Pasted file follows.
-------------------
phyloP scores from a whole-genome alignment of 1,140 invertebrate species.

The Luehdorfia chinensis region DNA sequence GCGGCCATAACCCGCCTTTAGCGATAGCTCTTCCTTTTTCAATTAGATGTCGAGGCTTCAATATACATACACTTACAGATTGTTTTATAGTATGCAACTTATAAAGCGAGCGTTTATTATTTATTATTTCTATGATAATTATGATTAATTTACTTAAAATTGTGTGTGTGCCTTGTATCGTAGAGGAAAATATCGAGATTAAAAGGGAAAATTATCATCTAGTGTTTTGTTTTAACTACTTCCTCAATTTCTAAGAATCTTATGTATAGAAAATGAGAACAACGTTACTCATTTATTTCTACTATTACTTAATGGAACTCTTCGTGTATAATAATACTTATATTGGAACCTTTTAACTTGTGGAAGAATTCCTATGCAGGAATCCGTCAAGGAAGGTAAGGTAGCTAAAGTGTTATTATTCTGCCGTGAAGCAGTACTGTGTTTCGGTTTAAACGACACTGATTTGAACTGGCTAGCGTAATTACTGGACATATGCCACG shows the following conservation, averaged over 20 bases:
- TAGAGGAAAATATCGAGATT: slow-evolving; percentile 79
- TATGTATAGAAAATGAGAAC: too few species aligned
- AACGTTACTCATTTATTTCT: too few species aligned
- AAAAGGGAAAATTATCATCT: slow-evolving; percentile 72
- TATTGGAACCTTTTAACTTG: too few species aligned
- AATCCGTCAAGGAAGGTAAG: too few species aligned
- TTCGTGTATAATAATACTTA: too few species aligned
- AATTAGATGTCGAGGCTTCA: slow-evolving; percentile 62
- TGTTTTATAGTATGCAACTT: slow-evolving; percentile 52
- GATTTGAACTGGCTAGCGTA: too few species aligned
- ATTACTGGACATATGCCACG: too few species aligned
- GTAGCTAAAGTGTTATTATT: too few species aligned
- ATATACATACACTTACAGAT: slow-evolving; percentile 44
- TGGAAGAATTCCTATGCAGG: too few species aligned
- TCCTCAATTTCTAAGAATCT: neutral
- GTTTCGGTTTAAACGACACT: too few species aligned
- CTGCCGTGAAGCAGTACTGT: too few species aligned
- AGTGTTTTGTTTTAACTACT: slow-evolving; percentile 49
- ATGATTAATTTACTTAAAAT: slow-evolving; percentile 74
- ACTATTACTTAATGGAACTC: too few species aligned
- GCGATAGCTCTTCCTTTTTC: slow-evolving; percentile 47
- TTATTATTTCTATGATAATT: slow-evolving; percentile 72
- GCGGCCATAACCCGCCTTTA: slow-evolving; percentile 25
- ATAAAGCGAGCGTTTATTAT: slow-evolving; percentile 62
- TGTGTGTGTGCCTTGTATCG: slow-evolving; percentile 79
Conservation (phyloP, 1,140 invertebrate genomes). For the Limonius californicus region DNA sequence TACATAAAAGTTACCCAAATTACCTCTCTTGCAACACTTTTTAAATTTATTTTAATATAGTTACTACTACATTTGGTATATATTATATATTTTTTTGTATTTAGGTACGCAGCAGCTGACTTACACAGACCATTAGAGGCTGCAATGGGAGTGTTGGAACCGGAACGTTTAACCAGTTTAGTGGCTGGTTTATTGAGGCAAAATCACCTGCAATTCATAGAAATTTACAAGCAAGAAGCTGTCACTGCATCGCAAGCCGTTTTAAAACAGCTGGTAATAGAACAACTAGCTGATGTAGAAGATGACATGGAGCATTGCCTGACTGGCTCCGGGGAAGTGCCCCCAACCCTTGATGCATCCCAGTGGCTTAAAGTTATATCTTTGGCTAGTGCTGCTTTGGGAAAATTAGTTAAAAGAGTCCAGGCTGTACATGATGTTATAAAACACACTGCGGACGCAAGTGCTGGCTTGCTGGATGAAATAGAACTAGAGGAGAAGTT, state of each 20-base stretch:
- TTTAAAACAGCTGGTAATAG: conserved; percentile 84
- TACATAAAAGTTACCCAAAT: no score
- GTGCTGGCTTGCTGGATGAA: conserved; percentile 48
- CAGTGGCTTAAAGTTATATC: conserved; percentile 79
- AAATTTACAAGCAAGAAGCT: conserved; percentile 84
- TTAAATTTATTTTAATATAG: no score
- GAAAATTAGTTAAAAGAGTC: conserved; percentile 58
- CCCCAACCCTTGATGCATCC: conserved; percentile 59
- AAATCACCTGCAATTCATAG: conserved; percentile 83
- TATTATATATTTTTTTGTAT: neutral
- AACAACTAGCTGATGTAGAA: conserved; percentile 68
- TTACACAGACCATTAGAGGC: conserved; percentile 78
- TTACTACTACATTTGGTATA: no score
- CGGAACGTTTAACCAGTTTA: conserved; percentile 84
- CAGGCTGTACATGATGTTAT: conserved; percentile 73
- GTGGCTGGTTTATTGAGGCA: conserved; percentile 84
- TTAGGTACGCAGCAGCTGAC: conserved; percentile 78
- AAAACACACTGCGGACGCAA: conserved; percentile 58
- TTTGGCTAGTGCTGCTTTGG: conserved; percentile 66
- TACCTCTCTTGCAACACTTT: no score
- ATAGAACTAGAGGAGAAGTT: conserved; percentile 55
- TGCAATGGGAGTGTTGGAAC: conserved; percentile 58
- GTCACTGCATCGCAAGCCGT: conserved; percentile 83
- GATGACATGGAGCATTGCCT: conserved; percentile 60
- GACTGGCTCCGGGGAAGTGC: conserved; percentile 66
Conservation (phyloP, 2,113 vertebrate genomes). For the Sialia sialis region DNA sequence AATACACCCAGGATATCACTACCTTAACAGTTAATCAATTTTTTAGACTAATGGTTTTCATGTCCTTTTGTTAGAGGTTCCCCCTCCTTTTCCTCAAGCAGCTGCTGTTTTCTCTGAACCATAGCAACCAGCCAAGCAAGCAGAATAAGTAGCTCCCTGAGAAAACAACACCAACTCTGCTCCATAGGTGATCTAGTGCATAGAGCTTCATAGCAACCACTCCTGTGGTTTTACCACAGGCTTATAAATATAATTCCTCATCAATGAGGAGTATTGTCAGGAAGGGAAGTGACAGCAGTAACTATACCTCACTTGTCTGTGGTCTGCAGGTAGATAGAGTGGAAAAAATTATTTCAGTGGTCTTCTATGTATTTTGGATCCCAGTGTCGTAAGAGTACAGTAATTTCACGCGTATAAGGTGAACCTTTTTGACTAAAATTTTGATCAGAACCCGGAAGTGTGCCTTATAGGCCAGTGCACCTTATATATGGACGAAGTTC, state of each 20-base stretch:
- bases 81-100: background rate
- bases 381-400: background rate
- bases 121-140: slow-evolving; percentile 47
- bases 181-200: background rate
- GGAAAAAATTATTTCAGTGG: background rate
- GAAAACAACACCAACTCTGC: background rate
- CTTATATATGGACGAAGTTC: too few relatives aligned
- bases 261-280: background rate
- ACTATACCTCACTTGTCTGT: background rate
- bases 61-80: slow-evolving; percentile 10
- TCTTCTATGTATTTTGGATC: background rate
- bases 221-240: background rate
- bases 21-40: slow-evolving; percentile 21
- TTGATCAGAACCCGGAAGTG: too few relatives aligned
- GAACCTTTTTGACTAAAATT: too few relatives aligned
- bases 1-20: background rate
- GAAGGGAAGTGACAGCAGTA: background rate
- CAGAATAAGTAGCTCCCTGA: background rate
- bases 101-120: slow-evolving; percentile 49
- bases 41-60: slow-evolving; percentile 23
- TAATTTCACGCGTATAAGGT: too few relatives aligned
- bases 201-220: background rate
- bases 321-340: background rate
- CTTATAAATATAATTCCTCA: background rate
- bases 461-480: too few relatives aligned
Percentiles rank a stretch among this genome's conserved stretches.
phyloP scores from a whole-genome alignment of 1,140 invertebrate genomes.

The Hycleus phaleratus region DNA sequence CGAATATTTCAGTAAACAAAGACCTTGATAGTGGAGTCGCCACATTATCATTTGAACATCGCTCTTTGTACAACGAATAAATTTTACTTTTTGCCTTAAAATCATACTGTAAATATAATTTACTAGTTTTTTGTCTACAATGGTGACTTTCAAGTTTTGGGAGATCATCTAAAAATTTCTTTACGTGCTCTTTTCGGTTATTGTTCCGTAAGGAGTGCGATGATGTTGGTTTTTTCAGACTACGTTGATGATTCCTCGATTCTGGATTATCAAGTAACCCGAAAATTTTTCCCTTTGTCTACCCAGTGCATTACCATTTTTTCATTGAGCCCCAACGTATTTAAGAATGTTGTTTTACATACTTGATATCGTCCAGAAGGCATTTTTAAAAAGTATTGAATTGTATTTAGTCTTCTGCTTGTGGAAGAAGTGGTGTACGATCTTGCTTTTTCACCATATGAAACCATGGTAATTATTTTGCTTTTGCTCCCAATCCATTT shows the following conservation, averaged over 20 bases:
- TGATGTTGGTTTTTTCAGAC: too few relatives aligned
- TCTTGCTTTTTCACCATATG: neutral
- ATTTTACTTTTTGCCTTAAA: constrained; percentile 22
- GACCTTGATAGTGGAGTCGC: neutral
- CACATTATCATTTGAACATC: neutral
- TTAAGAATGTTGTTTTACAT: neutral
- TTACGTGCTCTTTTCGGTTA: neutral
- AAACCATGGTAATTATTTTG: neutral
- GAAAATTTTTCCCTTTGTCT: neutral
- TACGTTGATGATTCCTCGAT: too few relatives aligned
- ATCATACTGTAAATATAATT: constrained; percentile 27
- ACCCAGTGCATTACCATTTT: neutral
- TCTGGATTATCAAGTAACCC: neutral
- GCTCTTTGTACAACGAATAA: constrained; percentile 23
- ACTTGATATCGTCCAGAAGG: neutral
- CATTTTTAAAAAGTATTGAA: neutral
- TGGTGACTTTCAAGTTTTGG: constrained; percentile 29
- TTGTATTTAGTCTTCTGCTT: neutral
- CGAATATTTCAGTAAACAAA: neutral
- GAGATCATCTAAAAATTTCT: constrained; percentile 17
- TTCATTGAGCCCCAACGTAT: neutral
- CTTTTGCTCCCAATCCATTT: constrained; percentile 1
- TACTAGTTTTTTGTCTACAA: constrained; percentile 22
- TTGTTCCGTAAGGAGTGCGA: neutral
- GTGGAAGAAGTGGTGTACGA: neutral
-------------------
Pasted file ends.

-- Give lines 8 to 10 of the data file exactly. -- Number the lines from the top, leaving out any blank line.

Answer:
- AATCCGTCAAGGAAGGTAAG: too few species aligned
- TTCGTGTATAATAATACTTA: too few species aligned
- AATTAGATGTCGAGGCTTCA: slow-evolving; percentile 62